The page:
Hayward Lakes Outdoor Report 11-2-2021

Steve Suman

 

Monday’s weather was somewhat “iffy,” but the forecast for the remainder of the week is encouraging. Temperatures will be a bit cool, but then with highs in the low 50s going into the weekend. For now, at least, there is no mention of precipitation (in any form!)

In other good news (snooze news?), Daylight Saving Time ends (officially) at 2 a.m. Sunday, November 7, and we turn clocks back one hour. Hunters whose seasons revolve around sunrise and sunset should take particular notice.

 

“Many anglers are now between open water and ice fishing seasons,” says Pat at Happy Hooker, “but fishing on the Quiet Lakes remains steady. Water temperatures are now in the mid-40s and plenty of good fishing opportunities will be available all the way up to first ice. If you plan a trip, dress accordingly!

“Musky action continues to get better as the water temperatures cool. Anglers who are slow-trolling medium musky suckers on quick-strike rigs have caught several nice fish, and those casting large swimbaits, crankbaits, jerkbaits, and topwater lures are reporting some success.

“Walleye anglers should concentrate on the same spots and utilize the same techniques as during the early open water season. Fish have not received much pressure lately, and if you see fish on the graph, there is an 85-percent chance they will react to your presentation. Most walleye catches are coming from deeper holes.

“Largemouth bass fishing is good in the same areas as during the peak of summer, which means the edges of remaining green weeds and previous dock locations. It is tough to beat spinnerbaits, but many fish are coming on walleye suckers.

“Crappie action is best on old summer vegetation in 15-20 feet. This has been a weird autumn season for setting up on the usual productive crappie holes. Nonetheless, anglers are catching fish on crappie minnows under bobbers.”

 

Jarrett at Hayward Bait says musky fishing is steady, but not anything to write home about… yet.

“Turnover is just starting on many lakes and that will bring oxygen and nutrients to many overdue areas of the lakes. With the cooler temperatures, muskies and the prey they seek will start moving shallower. Check along weedlines, points, and small bays in 10-20 feet. Suckers are the main bait, but anglers are seeing fish on Bull Dawgs, spinners, surface baits, and glide baits.

“Walleyes are still deep, but push into shallow water at night to feed, just as they do throughout spring and summer. Deep structure such as humps and weedlines are holding schools of fish. Walleye suckers, and jigs and minnows, are working well during daylight hours. Farther into feeding hours, crankbaits and jerkbaits are putting fish in the boat.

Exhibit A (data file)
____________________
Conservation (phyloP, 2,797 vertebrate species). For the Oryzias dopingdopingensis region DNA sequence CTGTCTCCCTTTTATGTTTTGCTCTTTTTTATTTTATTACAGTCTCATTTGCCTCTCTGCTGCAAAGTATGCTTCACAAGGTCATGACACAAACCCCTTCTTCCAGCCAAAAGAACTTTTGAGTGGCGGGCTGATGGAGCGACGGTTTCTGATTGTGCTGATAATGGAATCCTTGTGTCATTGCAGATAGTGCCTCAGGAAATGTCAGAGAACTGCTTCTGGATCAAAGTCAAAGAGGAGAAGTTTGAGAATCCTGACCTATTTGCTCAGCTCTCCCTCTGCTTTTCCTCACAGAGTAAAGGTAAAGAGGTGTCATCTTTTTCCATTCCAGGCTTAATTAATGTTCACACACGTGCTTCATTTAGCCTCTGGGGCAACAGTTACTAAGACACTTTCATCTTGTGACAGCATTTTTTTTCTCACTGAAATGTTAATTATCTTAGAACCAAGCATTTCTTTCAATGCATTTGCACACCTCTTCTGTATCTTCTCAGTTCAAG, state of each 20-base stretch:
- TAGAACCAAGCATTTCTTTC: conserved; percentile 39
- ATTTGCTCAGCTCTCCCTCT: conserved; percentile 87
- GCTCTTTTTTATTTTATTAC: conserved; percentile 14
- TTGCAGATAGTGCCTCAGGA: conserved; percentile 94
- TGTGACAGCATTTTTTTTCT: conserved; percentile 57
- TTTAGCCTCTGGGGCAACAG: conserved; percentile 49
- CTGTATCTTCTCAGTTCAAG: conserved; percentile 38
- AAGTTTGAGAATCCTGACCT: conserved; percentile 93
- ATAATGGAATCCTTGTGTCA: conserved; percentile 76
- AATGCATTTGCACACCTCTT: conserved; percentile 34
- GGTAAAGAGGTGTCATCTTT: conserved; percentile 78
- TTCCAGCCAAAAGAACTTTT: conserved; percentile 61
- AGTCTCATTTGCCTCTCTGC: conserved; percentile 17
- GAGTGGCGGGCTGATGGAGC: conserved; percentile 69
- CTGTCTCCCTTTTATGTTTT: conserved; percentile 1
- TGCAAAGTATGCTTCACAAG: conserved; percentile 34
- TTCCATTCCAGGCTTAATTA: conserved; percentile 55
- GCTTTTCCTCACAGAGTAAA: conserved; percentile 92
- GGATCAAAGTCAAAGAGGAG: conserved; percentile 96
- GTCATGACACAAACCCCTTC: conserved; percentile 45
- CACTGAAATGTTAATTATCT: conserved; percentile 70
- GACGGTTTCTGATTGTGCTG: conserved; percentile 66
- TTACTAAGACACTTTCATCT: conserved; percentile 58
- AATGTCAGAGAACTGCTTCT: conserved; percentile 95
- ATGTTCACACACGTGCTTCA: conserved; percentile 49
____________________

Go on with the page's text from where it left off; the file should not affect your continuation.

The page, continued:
“Northern pike are also starting to move shallower, but you can still find bigger fish deep, mixed in with walleyes. Live bait works well for pike, and some anglers are resorting to small musky suckers to find the biggest fish.

“Largemouth and smallmouth bass remain deep, feeding over open water. Suspending baits and drop-shot rigs are working well. Anglers are also catching many fish on live bait, with big walleye suckers the ticket.

“Crappie schools are in basin areas, waiting to make the push to shallow weeds before there is too much ice. As the water cools, fish will move into shallow water harboring weeds, small minnows, invertebrates, and slightly warmer water. Jigs and minnows and small plastics are working well for schooled fish.”

 

This week, DNR fisheries biologist Max Wolter discusses 2021 musky stocking in the Hayward area.

“The fleet of hatchery trucks at Governor Thompson State Hatchery is finally resting after another busy season of stocking walleye and muskellunge into Hayward area lakes and across the region.

“Every production season brings unexpected challenges, and 2021 was no different. The professionals at Governor Thompson deserve a lot of credit for producing very impressive numbers of fish, year in and year out.

“Musky stocking in 2021 utilized eggs from Lac Courte Oreilles Lake (LCO), with the resulting fingerlings stocked into lakes throughout the same drainage and into the source lake. Crews stocked LCO with 2,570 fingerlings, 1,773 in Grindstone, 242 in Whitefish, 481 in Sand, 121 in Big Sissabagama, and 562 into Big Round.

“While the numbers of muskellunge stocked into these lakes is not eye-popping, at least compared to some other years, the size was exceptional. Muskellunge stocked into the aforementioned lakes averaged greater than 13 inches, a nice size bump that should help them survive at a higher rate than smaller fingerlings.

“Crews also stocked muskellunge into Osprey Lake in 2021. Those who follow local fisheries issues closely might not associate Osprey as a musky lake, but it is sandwiched between two other famous musky waters and muskies do occasionally turn up in surveys. We hope that stocking muskellunge directly into Osprey increases their abundance to a fishable level in the future, creating another exciting destination for anglers to chase these wily trophies.”

 

Hayward Rod and Gun Club, three miles east of Hayward on County Road B, will host its annual rifle sight-in days Saturday November 13 through Friday November 19, from 9 a.m.-4 p.m. each day. The fee is $6 per rifle. As a fundraiser, the club is offering drawing chances ($10/each or 3/$20) to win a Savage Axis XP .270 Winchester rifle that includes a 3-9x50mm Simmons scope. The drawing is Friday, Nov. 19, at 4 p.m., and the winner need not be present to win.